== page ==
the program and to annually                  prepare     for each designated           health
service       area of the State a plan projecting                   the need for med-
ical    facilities           and comparing      that projected        need with the
resources         expected      to exist.
        The California        Department       of Public    Health,     hereinafter
referred       to as the State agency, is designated                  to administer
the Hill-Burton         program.     This agency also issues             licenses       to
operate      hospitals     and nursing      homes, makes certification              in-
spections        for Medicare    and Medicaid,         and approves designs           and
specifications         for medical     facility     projects.         In accordance
with the method prescribed             in PI-IS guidelines,         the State agency
annually      estimates     the need for hospital           and skilled-nursing-
care beds for the ensuing            5 years for the State of California,
        We did not evaluate      the appropriateness           of the methodol-
ogy prescribed      by PHS for use in arriving              at these estimates.
We accepted     the State plan estimates              of the status      and pro-
jected    need of medical     facilities        in the San Francisco         Bay .
area.     PHS guidelines    for preparing           the State plan do not
require    that PHS , Veterans        Administration,        or military     hospi-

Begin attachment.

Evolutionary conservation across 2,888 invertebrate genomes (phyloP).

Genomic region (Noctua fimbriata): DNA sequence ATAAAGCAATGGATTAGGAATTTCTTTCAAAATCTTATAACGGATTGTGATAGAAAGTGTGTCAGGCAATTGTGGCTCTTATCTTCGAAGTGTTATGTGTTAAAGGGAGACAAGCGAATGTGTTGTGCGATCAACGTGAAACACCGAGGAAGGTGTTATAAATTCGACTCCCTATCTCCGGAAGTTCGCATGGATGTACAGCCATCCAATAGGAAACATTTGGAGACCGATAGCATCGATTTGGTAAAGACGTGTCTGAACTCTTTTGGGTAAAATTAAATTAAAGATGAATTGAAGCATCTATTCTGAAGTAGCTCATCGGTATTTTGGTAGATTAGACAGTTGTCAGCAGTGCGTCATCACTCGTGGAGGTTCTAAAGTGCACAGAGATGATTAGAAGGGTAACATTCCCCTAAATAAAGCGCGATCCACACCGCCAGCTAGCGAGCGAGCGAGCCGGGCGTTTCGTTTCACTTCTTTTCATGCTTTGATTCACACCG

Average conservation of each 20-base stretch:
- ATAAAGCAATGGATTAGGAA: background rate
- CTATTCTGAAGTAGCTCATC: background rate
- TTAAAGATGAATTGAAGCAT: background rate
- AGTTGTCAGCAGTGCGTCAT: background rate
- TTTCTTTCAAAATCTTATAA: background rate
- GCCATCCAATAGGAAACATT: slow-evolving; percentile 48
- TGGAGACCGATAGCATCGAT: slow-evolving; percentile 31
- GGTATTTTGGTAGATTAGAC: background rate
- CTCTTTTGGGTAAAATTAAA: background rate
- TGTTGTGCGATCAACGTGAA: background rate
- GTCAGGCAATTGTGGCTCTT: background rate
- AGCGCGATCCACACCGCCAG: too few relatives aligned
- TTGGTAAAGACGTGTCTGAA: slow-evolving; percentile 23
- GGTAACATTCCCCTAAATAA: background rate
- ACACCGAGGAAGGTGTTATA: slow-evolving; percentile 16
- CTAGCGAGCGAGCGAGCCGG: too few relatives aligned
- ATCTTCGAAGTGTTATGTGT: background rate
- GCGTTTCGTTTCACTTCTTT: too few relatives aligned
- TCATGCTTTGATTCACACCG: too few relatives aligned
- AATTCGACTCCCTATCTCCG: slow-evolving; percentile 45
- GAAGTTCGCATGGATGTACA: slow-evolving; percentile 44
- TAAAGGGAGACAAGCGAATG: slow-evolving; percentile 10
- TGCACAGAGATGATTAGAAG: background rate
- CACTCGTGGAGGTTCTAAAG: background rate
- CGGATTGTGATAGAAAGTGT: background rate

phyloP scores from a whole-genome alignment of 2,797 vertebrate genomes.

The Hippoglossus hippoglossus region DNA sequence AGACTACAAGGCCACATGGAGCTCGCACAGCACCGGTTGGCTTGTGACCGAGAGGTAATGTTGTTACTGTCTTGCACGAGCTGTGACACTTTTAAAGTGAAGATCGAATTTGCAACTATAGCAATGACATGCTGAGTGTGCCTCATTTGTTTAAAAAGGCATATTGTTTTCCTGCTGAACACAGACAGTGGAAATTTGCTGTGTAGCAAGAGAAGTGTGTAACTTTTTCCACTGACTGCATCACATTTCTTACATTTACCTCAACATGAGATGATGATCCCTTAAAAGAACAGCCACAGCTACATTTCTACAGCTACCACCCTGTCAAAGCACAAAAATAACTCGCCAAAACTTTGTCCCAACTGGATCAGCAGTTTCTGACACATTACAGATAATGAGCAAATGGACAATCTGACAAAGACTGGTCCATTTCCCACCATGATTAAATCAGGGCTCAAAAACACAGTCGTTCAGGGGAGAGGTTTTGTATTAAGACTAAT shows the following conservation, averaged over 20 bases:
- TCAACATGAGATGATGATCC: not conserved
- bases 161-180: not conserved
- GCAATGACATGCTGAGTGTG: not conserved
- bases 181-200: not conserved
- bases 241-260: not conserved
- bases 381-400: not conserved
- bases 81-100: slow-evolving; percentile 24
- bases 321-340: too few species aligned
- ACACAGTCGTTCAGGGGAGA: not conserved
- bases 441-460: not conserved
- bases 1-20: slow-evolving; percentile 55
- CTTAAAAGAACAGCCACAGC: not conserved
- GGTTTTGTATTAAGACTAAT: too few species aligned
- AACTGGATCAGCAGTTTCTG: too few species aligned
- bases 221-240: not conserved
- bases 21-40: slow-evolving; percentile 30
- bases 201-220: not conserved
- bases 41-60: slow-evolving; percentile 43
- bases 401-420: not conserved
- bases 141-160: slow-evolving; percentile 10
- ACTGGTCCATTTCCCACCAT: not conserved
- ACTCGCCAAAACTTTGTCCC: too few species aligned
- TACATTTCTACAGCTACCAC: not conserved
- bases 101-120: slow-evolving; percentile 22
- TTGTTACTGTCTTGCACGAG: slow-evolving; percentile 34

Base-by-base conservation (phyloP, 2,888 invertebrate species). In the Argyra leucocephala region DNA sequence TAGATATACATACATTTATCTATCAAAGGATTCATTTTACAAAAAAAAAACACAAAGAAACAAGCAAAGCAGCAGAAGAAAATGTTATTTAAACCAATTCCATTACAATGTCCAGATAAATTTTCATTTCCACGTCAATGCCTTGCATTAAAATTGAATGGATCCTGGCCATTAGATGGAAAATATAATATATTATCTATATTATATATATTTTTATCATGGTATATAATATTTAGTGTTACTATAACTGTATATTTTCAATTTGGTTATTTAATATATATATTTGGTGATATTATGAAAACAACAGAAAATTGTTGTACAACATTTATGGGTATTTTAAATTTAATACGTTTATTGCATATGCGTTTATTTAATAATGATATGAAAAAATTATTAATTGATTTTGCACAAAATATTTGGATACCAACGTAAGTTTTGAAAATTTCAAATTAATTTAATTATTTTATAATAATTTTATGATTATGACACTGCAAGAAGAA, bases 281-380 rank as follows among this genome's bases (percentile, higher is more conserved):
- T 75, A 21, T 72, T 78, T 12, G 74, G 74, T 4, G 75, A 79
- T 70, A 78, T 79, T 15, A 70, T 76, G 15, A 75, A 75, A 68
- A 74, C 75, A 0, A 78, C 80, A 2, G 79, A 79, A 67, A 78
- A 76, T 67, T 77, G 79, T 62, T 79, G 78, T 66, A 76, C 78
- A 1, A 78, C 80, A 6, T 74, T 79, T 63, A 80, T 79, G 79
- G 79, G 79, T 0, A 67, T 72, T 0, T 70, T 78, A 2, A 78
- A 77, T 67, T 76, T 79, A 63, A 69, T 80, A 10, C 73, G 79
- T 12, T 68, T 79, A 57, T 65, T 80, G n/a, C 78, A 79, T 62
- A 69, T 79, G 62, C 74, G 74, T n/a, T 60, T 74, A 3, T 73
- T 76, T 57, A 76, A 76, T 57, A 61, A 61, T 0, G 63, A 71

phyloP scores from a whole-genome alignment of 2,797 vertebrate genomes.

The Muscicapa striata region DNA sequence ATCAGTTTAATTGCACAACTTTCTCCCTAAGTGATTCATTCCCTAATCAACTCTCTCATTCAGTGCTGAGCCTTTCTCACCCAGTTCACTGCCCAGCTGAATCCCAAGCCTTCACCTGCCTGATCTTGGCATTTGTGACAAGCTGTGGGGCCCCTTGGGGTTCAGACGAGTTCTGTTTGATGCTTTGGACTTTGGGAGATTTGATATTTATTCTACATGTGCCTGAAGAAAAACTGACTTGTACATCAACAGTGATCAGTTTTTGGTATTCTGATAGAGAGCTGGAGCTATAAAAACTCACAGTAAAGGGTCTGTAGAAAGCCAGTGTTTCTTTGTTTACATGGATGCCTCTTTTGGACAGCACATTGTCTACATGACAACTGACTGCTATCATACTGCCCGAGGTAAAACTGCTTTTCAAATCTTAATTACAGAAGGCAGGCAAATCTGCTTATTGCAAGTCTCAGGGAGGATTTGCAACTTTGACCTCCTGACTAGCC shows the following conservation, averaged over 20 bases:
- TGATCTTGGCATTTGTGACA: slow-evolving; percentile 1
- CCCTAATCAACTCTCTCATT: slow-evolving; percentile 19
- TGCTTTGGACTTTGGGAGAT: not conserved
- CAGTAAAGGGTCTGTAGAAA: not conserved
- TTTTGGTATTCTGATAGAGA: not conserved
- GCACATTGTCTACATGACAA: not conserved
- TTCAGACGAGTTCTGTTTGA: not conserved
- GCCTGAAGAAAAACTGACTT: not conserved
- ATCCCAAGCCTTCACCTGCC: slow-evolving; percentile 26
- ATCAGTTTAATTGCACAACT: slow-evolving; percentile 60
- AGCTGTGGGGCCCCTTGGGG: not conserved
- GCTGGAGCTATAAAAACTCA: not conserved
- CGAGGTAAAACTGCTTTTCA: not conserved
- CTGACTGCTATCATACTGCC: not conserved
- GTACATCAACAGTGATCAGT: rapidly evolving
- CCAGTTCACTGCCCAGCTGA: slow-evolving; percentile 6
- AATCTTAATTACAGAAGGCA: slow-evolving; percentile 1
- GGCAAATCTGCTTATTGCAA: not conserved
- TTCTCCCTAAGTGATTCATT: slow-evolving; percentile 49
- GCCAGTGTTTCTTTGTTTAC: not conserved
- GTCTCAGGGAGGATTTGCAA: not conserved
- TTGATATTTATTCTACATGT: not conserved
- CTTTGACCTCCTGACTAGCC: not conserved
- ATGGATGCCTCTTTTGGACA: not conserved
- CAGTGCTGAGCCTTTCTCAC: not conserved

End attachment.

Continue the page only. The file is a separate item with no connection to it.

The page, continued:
tals,    or the days of care that were rendered                in these facili-
ties,    be considered   in the planning           process.
      The hospital        bed needs for each service           area are esti-
mated by analyzing         hospital     usage, population,          and the rela-
tive  rapidity     of population         increase.    The skilled-nursing-
care bed needs in each service                area are estimated        by analyz-
ing usage in existing          skilled-nursing-care         facilities,      popula-
tion,   age distribution,          and the relative     rapidity        of popula-
tion increase.
        To arrive  at a projected    average daily    census of patients,
the State agency multiplies       the projected    population     by the
current    use rate (the number of days of inpatient          care in the
most recent year for each 1,000 population)           and divides    the
result    by 365.   The resulting    average daily    census is divided



                                              4
by 80 percent    for hospitals     and by 90 percent        for skilled-
nursing-care   facilities      to arrive     at an estimate     of beds
needed, assuming an 80-percent           occupancy rate for hospitals